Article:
The International Olympic Committee has been really funny about live music at open and closing ceremonies for years.
One of their golden rules (that is impossible to break) is the one on live music at the ceremonies… and unattractive young girls (I reference the Beijing O.C.)
Their thinking is: To avoid mistakes, embarrassment and equipment failure, they run “tape” for the broadcast feed from the event through the studios to the media… and to you in television land.
Some claim that the performance is “live” in the stadium and tape to media (and your television set) – that might be, but I doubt it.
From my observations, the only open microphones at the O.C. and C.C. were during the dialog from Jack Roggue and John Furlong’s cringe inducing interpretation of cereal box French.
Canadian legend Neil Young did not have a microphone on him either – he had an audio prompter in his ear so he could hear his taped performance and follow along.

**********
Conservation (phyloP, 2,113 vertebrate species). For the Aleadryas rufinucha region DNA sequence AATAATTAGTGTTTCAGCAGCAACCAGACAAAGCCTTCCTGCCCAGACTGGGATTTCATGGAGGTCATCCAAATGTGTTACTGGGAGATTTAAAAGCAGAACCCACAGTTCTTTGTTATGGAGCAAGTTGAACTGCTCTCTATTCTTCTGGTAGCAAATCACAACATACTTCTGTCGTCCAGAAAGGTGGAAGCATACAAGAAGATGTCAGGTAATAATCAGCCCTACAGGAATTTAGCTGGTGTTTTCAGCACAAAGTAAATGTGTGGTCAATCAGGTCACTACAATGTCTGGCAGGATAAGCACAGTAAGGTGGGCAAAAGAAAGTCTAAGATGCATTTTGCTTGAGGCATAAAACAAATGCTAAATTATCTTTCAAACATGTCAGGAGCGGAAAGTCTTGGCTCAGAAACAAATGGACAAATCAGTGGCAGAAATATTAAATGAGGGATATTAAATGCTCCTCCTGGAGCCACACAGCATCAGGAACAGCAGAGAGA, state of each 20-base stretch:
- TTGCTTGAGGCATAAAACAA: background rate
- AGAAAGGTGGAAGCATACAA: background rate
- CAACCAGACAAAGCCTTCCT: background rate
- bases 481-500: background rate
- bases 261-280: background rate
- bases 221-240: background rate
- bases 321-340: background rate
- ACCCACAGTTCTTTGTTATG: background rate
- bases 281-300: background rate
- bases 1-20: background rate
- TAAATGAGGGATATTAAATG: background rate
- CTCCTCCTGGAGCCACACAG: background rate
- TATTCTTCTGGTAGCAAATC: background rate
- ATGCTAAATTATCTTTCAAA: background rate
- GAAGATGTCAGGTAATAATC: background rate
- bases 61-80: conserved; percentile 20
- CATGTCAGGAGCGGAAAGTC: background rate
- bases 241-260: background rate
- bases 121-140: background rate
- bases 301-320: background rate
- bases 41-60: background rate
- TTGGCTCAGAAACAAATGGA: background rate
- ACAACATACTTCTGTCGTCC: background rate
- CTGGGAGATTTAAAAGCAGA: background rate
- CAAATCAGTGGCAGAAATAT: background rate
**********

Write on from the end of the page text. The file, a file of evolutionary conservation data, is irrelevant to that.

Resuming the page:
As did K.D. Lang (whom I have seen live several times…)
When Nelly Furtado and Bryan Adams “played” at the O.C. Brian left his microphone by his side when he started singing – but quickly “corrected” a few bars into the song.
There are many, many music rehearsals for the opening and closing ceremonies – and what you hear at home is a digital recording of one of the “best takes”.
If there is any doubt as to this fact, ask yourself why none of the artists ever make a mistake during their performance.
As a guitar player, singer and piano player of over 25 years, I would like to say that the whole “taped” thing offends me – but it doesn’t.
It is a personal choice that each artist makes – whether to “compromise” or not and how they do it.
For more reading on the subject, check out David Atkins (executive producer of the 2010 ceremonies) on the subject of O.C./C.C. Olympic lip syncing…
Quote of the day: “I think Nickelback’s music incites violence. For instance, when I hear a Nickleback song….I want to kill Nickleback.” -Brian Posehn
The Olympics are over. Do I love Canada more?
Hate to say it.
The party is over. Now it’s time to pay the caterer.